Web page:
Lim Kay Tong as Lee Kuan Yew
After months of anticipation and talk, Singapore veteran actor Lim Kay Tong has been tapped to play the role of Singapore’s first Prime Minister Lee Kuan Yew in an upcoming movie titled ‘1965’.
It is perhaps one of the most challenging roles that the veteran actor has taken on in years.
“It is because of who he is,” Lim told inSing.
Lim, 60, is perhaps best known for his role as Charlie Tay in the 1990s TV series ‘Growing Up’. The actor has also starred in numerous television, stage and film productions here and abroad, including ‘Dance of The Dragon’ and ‘Shanghai Surprise’.
The movie’s executive producer Daniel Yun said he and his team have been searching for someone to fill this role for the last two years and have spoken to more than 20 actors.
Yun said: “We take the casting of this character very seriously. Our concern is not only the physical resemblance but also the aura the actor exudes.
“When I finally met him (Lim), immediately within a few minutes, I knew that he was the one. Two or three years ago, he probably wouldn’t have agreed to this role, but he is ready now.”
From left: Sezairi Sezali, James Seah, Joanne Peh, Mike Kasem, Lim Kay Tong and director Randy Ang
Lim admitted that he was not brave enough to take on the role at first, but after reading the script, he changed his mind.
“I did an about-flip. It is not overwhelmingly impossible. It is just a handful of appearances spread over time in 1965 and another scene when he was much older.
“I overcame my cowardice and say, ‘Let’s give it a go’,” he said.
“He is just a corner of the story. He frames the timeline as to when the events take place in this movie.”
On the idea of filling the shoes of a famous character on the big screen, Lim said that he is approaching the role like any other project he undertakes.
“The processes of building the character are the same. You take on a job and you go through the preparations, the things your experience tells you, the way to approach it and then see what happens.”
“I hope that he (Lee Kuan Yew) doesn’t call me,” he quipped.
NOT A BIOPIC
Yun has been developing ‘1965’ for nearly five years, and it is slated to be released next year to tie in with the nation’s celebration of 50 years of independence. So the movie is supported by the Media Development Authority and Ministry of Culture, Community and Youth.
It is set in a time when Singapore was beset by racial riots, and Yun is quick to stress that the movie is not a Lee Kuan Yew biopic.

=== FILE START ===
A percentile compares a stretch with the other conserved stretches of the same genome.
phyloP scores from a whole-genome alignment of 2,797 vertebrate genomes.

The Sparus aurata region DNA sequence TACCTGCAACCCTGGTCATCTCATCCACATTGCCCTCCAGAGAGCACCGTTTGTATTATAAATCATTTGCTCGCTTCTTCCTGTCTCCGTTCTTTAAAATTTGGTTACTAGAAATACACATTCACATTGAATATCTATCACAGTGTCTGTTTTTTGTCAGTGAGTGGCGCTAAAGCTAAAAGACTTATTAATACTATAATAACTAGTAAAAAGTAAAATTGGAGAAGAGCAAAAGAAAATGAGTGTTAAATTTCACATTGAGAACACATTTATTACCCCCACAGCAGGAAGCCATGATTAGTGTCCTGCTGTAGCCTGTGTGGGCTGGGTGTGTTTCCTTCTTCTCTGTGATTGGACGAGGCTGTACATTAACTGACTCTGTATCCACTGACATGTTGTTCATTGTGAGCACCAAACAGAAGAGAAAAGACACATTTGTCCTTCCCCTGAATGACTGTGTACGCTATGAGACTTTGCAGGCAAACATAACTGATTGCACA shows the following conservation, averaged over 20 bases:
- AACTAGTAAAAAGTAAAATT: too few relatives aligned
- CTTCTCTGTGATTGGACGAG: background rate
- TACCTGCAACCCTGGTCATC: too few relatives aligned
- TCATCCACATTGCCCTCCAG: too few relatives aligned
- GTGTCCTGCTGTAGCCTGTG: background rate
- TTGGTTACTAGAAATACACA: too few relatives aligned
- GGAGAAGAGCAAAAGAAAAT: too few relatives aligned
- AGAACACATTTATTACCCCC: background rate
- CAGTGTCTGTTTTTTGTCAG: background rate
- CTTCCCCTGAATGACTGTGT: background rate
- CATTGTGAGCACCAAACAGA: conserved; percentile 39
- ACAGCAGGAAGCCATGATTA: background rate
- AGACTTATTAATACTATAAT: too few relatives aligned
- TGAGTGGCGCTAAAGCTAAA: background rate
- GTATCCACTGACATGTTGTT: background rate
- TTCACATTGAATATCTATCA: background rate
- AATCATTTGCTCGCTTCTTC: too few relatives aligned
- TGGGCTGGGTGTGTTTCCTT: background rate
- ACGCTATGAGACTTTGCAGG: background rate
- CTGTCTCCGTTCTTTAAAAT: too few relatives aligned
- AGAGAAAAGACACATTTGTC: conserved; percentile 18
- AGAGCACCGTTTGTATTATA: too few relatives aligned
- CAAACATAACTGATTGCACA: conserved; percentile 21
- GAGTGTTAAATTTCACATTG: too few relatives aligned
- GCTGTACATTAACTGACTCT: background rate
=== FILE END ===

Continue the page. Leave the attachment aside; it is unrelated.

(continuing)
Joanne Peh plays lead character Zhou Jun in '1965'
“This film is about a time in history when the immigrants came to Singapore and then they realise that this little red dot is going to be home. It is about how fragile racial harmony is and how we take it for granted,” he added.
“It is not a history lesson or a docudrama. It is about a group of people who are a part of history-in-the-making. But when the camera pulls back, they are just ordinary people trying to make a living.”
The S$2.8-million movie is directed by Randy Ang, who directed police thriller ‘Re:solve’, and shooting will begin in November.
MORE: 'Re:solve' movie review
The movie will be filmed mostly in Batam, Indonesia, at various locations around the island, and at Infinite Studios’ soundstages there.
Qi Yuwu and Deanna Yusoff
OTHER CAST MEMBERS
Singapore actress Joanne Peh joins her husband Qi Yuwu in the movie. The pair just wed in September. She plays one of the movie’s leads Zhou Jun, a coffee-shop owner.
Qi plays a police inspector, while Malaysian actress Deanna Yusoff will take on the role of a single mother.
Joining the cast are actor James Seah, who plays brother to Qi on screen, singer Sezairi Sezali, who plays a young police constable, and radio DJ Kasem will take on the role of a reporter from Pakistan.
Sezairi Sezali, Lim Kay Tong and Mike Kasem. Photo: Zaki Jufri
This is Sezairi’s and Seah’s first major acting role, although Seah has starred in TV series ‘Mata Mata’.
Director Ang said: “We all know Sezairi as a singer who has done well for himself in the region. He exudes this youthful energy that this movie needs.
“We want an inspired casting where there are people where you don’t often see on the big screen.”
Zaki Jufri writes about the arts, entertainment, film and other stuff for inSing.com